Johnson said the software development over the last four years has required hundreds of hours of planning and design activities, both within the three university schools of dentistry and among the several international stakeholders. Dental students, faculty, staff and administrators guided the software development by contributing “user stories” that listed requirements they would need from the new system and why they would need them. Working from those discussions, developers then set about making a system that would efficiently incorporate the numerous and varied needs of the users.
With myriad details to be worked out over the last four years, it was a difficult process but the end result is the reward, Johnson said. “This will touch every patient, every student, every faculty member who works with students in clinics, or sees patients. It will touch all the staff that have anything to do with patient care. And future research will benefit as well,” she said. “It was time for a major step forward in technology and this is it.”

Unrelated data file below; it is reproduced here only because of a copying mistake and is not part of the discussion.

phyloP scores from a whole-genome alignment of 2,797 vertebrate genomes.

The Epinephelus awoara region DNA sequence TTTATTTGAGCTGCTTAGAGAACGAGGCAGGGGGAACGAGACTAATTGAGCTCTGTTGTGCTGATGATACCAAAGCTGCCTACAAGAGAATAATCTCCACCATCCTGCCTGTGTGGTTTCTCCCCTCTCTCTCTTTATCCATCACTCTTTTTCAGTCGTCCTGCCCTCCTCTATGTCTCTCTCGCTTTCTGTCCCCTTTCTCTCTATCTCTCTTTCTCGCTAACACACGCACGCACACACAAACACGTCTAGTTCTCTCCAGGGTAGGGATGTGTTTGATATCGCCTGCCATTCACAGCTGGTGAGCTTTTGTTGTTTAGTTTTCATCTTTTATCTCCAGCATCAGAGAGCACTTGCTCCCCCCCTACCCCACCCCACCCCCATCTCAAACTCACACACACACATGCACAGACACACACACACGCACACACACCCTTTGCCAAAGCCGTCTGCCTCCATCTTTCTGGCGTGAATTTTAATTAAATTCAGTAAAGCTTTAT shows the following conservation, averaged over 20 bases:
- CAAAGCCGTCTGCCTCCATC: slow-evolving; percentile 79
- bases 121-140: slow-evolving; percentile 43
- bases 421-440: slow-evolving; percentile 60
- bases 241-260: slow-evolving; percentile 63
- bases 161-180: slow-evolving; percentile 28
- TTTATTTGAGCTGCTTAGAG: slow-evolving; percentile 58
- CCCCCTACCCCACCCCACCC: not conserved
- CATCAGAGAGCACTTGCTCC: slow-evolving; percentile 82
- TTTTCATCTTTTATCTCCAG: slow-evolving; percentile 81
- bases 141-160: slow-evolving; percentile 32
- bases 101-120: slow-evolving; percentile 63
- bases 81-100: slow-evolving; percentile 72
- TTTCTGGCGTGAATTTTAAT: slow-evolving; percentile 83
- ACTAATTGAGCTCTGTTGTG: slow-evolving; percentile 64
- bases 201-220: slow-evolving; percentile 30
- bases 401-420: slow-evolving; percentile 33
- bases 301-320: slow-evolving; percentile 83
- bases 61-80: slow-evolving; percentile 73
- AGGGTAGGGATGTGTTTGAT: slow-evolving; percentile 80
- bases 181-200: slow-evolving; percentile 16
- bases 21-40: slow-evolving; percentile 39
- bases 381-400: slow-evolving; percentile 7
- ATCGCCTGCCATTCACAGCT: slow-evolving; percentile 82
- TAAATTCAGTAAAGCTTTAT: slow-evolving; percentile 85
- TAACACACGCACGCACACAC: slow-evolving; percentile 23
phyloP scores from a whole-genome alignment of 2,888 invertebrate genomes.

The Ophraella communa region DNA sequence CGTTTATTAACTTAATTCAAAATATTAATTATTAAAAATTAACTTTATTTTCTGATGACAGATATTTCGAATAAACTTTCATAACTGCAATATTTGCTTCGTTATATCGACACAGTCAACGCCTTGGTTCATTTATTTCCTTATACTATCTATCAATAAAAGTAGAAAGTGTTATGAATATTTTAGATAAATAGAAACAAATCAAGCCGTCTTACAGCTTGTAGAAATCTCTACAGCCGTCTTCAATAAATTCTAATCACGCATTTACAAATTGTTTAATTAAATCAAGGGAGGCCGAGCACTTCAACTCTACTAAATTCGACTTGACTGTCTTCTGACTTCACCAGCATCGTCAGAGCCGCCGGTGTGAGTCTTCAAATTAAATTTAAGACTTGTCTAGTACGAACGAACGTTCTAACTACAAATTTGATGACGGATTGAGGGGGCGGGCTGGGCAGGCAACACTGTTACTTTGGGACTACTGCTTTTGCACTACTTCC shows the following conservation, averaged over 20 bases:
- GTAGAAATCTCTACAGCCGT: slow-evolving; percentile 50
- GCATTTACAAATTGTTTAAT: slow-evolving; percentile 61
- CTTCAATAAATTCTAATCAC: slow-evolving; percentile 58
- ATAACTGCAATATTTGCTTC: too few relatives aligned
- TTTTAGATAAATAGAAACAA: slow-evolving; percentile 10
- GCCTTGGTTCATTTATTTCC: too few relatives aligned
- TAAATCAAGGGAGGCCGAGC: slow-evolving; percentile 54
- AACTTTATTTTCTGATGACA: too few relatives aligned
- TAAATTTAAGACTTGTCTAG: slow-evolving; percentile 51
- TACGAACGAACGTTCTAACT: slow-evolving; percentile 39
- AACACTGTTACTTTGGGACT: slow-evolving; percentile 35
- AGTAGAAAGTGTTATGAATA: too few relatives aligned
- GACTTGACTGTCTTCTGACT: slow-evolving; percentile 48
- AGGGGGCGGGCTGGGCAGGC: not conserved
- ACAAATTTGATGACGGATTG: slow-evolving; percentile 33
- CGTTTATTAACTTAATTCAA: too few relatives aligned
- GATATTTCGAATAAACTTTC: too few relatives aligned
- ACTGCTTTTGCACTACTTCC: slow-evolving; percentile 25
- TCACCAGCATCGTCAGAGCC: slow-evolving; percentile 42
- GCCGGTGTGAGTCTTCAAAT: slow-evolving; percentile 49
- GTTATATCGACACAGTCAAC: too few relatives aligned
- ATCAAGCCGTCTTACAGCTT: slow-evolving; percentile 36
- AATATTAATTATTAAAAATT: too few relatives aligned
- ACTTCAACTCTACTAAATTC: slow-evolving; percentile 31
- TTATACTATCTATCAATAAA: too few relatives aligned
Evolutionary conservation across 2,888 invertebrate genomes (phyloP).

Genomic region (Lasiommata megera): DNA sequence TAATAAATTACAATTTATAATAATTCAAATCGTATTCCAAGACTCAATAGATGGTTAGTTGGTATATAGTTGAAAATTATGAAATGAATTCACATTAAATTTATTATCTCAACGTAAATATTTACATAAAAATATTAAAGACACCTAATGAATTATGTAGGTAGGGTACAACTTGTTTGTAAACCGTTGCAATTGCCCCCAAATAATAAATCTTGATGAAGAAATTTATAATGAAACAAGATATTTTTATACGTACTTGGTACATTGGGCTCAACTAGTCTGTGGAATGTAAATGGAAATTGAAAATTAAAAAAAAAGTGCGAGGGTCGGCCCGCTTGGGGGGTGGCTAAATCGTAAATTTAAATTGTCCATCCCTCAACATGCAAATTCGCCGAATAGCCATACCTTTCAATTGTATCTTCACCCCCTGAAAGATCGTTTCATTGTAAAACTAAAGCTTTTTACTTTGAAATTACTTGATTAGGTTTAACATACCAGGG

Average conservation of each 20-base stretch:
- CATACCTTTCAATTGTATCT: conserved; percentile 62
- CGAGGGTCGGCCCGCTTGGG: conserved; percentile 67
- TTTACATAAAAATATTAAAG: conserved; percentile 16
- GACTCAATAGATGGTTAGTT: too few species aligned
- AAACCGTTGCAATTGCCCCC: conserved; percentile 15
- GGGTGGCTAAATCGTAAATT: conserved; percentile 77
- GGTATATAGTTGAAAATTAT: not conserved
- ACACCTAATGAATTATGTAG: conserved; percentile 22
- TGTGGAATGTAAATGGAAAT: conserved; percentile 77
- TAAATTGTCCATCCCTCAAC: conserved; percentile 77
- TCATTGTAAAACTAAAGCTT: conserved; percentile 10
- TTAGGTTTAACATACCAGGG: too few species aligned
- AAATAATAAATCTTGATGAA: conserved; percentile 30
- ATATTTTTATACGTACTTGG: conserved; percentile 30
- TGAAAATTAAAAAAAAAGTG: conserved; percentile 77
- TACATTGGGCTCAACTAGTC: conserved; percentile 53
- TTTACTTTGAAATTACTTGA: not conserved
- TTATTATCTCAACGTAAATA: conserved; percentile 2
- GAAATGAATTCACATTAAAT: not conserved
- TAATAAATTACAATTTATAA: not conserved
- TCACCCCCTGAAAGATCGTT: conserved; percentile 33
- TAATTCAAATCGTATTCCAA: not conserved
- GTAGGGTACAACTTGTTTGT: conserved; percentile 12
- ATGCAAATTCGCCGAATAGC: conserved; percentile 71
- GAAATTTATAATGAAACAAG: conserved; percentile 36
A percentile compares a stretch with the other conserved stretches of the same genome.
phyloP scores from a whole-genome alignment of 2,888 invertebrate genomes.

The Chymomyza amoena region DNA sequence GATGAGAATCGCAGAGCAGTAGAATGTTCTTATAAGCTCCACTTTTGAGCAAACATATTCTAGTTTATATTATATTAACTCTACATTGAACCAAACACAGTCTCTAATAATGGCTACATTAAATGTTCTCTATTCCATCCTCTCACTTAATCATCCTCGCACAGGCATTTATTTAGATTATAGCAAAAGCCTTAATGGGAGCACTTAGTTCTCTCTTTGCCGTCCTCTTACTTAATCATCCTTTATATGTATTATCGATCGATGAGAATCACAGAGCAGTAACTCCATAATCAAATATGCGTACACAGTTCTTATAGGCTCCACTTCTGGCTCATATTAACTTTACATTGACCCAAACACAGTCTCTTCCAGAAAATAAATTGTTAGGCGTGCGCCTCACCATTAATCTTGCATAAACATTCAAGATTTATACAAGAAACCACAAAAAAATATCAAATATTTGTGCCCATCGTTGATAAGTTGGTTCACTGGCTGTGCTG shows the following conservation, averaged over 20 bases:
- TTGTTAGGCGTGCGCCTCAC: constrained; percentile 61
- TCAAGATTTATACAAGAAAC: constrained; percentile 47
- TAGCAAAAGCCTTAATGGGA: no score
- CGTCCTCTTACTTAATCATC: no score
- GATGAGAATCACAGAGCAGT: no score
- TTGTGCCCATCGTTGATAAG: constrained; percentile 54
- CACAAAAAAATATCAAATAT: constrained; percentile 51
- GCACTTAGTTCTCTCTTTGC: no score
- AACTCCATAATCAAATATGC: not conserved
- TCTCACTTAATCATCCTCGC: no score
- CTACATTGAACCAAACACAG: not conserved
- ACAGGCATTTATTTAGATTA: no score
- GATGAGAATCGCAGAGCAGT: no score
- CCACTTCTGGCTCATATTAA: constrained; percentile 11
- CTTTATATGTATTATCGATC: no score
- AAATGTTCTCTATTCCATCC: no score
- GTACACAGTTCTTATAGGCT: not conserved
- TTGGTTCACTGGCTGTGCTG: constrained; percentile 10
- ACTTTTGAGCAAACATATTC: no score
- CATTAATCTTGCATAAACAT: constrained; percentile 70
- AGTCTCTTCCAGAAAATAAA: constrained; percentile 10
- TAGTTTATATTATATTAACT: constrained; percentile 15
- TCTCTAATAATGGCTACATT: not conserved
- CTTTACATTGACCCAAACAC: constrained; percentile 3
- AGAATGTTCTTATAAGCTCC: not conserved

The system has been designed for flexibility and modifications moving forward. As dentistry and dental education evolve in coming years, the system will evolve with it, Johnson said.
About University of Michigan School of Dentistry
The U-M School of Dentistry is one of the nation’s leading dental schools engaged in oral health care education, research, patient care and community service. General dental care clinics and specialty clinics providing advanced treatment enable the school to offer dental services and programs to patients throughout Michigan. Classroom and clinic instruction prepare future dentists, dental specialists, and dental hygienists for practice in private offices, hospitals, academia and public agencies. Research seeks to discover and apply new knowledge that can help patients worldwide. For more information about the School of Dentistry, go to: www.dent.umich.edu.